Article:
ISLAMABAD: A local court on Thursday sought explanation from Pakistan Telecommunication Authority (PTA) over blocking of certain websites.
Islamabad High Court (IHC) Judge Athar Minallah summoned the PTA chairperson to explain under what law certain websites had been blocked.
He was hearing a petition filed last year by Bolo Bhi, an NGO working for the rights of internet users, challenging the legal position of Inter-Ministerial Committee for the Evaluation of Websites (IMCEW).
Judge Minallah directed PTA Chairperson Ismail Shah to appear before the court on January 20 and explain under what law the websites had been blocked.
PTA had blocked many websites and Facebook pages on the direction of the committee.
The NGO has questioned the transparency of the committee’s working.
In December last year, the same bench had restrained the inter-ministerial body from blocking websites and sought a reply from the Ministry of Information Technology and the PTA.
Instead of submitting a reply, on January 9, the government filed an application requesting the court to restore the committee’s powers.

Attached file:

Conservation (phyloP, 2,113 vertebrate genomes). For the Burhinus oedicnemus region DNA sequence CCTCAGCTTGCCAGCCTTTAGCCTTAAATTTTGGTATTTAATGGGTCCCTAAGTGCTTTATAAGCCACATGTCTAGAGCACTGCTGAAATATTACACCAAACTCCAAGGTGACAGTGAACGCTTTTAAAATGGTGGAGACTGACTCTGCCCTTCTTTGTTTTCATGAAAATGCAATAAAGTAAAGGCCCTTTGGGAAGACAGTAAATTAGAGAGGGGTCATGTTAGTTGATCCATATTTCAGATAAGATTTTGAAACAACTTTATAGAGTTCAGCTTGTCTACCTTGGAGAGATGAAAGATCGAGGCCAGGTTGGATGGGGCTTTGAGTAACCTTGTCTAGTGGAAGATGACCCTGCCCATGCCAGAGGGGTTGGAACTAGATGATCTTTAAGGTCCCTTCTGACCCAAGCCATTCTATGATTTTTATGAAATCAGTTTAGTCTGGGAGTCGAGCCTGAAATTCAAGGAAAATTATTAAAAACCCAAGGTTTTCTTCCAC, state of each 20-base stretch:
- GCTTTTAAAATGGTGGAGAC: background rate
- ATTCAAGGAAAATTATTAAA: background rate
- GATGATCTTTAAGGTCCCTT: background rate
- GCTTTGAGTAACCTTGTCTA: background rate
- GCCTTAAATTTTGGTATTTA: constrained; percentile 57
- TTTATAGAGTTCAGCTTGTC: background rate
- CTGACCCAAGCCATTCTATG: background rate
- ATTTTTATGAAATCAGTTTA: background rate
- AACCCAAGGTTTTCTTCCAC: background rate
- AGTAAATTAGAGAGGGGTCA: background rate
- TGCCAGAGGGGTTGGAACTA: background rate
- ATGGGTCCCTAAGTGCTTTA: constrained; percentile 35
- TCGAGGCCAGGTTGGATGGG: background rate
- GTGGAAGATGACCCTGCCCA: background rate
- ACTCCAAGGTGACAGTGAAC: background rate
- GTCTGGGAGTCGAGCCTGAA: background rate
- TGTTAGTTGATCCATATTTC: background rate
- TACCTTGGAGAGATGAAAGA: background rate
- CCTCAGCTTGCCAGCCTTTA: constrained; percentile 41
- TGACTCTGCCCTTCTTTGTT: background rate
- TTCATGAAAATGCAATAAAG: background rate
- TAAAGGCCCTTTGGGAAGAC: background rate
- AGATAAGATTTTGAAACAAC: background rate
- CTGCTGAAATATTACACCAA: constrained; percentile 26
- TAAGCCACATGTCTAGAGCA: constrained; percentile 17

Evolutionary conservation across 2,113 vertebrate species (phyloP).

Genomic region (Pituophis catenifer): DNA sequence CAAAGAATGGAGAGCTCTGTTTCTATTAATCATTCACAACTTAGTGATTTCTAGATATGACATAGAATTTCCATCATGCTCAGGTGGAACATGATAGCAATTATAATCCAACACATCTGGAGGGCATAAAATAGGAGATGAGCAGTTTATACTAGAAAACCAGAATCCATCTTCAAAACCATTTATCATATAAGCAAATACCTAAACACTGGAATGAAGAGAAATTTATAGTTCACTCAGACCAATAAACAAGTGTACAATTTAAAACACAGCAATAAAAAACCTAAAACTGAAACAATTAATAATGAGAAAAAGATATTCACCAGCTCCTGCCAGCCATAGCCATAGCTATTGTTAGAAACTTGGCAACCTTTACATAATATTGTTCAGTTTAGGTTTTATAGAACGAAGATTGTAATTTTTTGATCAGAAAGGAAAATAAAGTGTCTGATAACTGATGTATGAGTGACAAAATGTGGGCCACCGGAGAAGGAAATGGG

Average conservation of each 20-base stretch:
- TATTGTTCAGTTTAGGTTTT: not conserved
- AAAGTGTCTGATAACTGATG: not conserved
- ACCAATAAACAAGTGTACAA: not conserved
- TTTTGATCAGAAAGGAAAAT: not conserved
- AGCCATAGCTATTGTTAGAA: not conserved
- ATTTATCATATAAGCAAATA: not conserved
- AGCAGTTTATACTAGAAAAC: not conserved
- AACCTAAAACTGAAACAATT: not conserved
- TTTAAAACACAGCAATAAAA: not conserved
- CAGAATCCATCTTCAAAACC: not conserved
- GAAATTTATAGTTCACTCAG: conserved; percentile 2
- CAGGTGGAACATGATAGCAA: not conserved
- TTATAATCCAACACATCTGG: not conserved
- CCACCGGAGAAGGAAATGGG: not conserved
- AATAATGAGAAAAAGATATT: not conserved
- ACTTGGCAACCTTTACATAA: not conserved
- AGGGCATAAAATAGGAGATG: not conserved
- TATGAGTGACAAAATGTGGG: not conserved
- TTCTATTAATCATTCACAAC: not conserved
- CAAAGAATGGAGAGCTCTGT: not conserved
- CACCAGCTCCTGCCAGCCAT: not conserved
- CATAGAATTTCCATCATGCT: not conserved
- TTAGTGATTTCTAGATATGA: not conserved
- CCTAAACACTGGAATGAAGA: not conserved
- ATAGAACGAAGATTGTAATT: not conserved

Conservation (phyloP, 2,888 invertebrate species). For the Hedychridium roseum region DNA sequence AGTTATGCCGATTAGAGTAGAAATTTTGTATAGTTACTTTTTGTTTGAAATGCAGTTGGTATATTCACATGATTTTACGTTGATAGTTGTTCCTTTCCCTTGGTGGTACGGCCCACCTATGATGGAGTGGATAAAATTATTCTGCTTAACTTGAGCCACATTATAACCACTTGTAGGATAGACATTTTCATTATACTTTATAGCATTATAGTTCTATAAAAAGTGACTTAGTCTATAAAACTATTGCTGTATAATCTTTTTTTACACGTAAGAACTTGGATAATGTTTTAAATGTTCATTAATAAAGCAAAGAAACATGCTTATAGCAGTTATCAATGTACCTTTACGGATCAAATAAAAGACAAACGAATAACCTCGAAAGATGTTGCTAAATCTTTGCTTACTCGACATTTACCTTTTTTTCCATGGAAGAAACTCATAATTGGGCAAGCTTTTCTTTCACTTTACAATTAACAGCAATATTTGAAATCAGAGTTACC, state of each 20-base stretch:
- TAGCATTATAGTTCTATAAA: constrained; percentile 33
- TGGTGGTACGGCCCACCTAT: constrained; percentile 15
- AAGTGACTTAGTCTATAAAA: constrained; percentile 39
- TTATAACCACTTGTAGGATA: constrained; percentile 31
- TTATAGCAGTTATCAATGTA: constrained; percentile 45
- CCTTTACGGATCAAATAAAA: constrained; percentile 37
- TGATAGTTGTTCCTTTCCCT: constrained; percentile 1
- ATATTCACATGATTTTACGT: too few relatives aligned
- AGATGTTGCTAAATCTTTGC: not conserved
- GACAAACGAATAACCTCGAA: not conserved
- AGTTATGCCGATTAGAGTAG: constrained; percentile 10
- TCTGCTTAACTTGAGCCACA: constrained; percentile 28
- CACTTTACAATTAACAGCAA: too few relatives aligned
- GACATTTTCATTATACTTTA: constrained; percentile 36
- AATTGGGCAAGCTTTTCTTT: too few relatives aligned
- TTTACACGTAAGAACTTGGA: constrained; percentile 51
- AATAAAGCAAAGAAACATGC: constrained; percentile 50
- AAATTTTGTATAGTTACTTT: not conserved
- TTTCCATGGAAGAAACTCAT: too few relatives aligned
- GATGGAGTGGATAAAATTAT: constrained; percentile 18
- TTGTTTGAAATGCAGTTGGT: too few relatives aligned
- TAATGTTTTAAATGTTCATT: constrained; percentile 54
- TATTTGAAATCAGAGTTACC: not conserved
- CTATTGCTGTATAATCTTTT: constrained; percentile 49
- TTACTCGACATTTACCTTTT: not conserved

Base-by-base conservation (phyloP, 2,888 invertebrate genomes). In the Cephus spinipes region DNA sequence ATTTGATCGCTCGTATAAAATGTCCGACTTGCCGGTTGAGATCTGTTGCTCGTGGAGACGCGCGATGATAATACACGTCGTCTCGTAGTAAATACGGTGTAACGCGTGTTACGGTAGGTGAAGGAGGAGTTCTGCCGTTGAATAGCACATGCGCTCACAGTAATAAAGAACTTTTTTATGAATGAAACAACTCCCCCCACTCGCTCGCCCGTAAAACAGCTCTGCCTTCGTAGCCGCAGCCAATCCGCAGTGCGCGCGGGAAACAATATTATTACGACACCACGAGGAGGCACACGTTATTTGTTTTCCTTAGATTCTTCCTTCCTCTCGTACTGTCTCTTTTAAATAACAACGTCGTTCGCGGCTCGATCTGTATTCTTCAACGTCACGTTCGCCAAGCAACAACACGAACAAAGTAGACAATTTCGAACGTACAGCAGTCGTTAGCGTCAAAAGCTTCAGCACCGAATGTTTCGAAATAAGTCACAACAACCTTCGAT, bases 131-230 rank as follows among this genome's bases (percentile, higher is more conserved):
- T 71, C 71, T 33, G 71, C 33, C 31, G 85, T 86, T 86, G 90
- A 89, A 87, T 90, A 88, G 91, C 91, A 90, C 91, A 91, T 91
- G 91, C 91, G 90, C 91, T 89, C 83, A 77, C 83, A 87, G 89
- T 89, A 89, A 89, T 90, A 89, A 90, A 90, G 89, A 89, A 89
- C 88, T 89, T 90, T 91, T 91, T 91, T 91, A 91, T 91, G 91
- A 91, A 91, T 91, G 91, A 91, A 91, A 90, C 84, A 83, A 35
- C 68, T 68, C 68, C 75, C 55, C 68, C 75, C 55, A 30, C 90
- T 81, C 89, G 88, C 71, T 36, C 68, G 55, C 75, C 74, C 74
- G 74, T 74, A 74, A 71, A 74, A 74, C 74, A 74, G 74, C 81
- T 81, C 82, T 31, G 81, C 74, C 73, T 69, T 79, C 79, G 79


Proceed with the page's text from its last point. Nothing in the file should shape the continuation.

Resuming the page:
The ministry had claimed that the court had issued the restraining orders without hearing its point of view.
On Thursday, when the court resumed hearing of the case, Ameena Sohail, representing, the Ministry of Information Technology, maintained the committee was a recommended body and it was constituted on the order of the prime minister.
She claimed that it was PTA that actually blocked the content as the ministry only sent the relevant information to the authority.
Sohail also informed the court that different petitions related to the same matter were pending in Lahore High Court (LHC) and the Supreme Court (SC).
Earlier, at the last hearing, the court had also sought a detailed report on blocked websites.
However, Sohail requested the court that the ministry wished to submit the detail in a sealed envelope.
Babar Sattar, the counsel for Bolo Bhi, had earlier informed the court that the workings of the committee had been non-transparent and dubious.
He had contended that the committee, constituted in 2006 through an executive order, came under the Ministry of IT. For eight years it had been issuing orders for content takedown without any meeting of members, which was illegal, the counsel contended.
He maintained that the committee had no legal standing and it had arbitrarily conferred upon itself powers.
Published in The Express Tribune, January 16th, 2015.
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